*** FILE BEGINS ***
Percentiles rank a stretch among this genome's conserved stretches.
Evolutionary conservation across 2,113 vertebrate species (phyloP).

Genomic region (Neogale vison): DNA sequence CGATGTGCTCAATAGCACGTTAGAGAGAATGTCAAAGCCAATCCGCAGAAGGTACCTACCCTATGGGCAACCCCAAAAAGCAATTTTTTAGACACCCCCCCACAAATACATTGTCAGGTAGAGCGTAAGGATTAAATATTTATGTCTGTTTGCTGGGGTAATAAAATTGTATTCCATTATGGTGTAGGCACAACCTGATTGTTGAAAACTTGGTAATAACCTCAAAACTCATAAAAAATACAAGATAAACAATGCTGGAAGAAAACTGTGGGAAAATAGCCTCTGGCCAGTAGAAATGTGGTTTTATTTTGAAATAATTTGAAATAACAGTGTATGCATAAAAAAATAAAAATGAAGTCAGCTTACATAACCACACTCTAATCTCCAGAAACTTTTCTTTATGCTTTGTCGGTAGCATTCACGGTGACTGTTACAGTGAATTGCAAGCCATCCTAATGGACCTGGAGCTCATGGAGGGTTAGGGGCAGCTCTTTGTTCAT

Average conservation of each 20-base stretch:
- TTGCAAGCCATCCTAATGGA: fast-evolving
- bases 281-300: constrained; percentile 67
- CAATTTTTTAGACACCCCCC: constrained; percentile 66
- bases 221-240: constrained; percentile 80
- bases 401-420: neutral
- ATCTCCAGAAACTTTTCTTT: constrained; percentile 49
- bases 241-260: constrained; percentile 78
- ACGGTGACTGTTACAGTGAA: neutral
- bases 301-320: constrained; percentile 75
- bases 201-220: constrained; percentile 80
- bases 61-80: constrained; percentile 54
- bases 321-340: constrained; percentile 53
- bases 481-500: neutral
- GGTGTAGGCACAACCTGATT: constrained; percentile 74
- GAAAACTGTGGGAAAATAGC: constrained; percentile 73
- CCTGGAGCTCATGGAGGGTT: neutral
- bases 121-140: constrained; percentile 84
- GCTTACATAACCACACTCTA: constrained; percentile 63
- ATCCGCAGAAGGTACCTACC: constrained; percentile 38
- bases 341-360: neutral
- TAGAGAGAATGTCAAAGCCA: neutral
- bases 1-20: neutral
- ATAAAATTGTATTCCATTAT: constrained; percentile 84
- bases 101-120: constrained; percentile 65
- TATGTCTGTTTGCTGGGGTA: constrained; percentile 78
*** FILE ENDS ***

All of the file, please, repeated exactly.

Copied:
Percentiles rank a stretch among this genome's conserved stretches.
Evolutionary conservation across 2,113 vertebrate species (phyloP).

Genomic region (Neogale vison): DNA sequence CGATGTGCTCAATAGCACGTTAGAGAGAATGTCAAAGCCAATCCGCAGAAGGTACCTACCCTATGGGCAACCCCAAAAAGCAATTTTTTAGACACCCCCCCACAAATACATTGTCAGGTAGAGCGTAAGGATTAAATATTTATGTCTGTTTGCTGGGGTAATAAAATTGTATTCCATTATGGTGTAGGCACAACCTGATTGTTGAAAACTTGGTAATAACCTCAAAACTCATAAAAAATACAAGATAAACAATGCTGGAAGAAAACTGTGGGAAAATAGCCTCTGGCCAGTAGAAATGTGGTTTTATTTTGAAATAATTTGAAATAACAGTGTATGCATAAAAAAATAAAAATGAAGTCAGCTTACATAACCACACTCTAATCTCCAGAAACTTTTCTTTATGCTTTGTCGGTAGCATTCACGGTGACTGTTACAGTGAATTGCAAGCCATCCTAATGGACCTGGAGCTCATGGAGGGTTAGGGGCAGCTCTTTGTTCAT

Average conservation of each 20-base stretch:
- TTGCAAGCCATCCTAATGGA: fast-evolving
- bases 281-300: constrained; percentile 67
- CAATTTTTTAGACACCCCCC: constrained; percentile 66
- bases 221-240: constrained; percentile 80
- bases 401-420: neutral
- ATCTCCAGAAACTTTTCTTT: constrained; percentile 49
- bases 241-260: constrained; percentile 78
- ACGGTGACTGTTACAGTGAA: neutral
- bases 301-320: constrained; percentile 75
- bases 201-220: constrained; percentile 80
- bases 61-80: constrained; percentile 54
- bases 321-340: constrained; percentile 53
- bases 481-500: neutral
- GGTGTAGGCACAACCTGATT: constrained; percentile 74
- GAAAACTGTGGGAAAATAGC: constrained; percentile 73
- CCTGGAGCTCATGGAGGGTT: neutral
- bases 121-140: constrained; percentile 84
- GCTTACATAACCACACTCTA: constrained; percentile 63
- ATCCGCAGAAGGTACCTACC: constrained; percentile 38
- bases 341-360: neutral
- TAGAGAGAATGTCAAAGCCA: neutral
- bases 1-20: neutral
- ATAAAATTGTATTCCATTAT: constrained; percentile 84
- bases 101-120: constrained; percentile 65
- TATGTCTGTTTGCTGGGGTA: constrained; percentile 78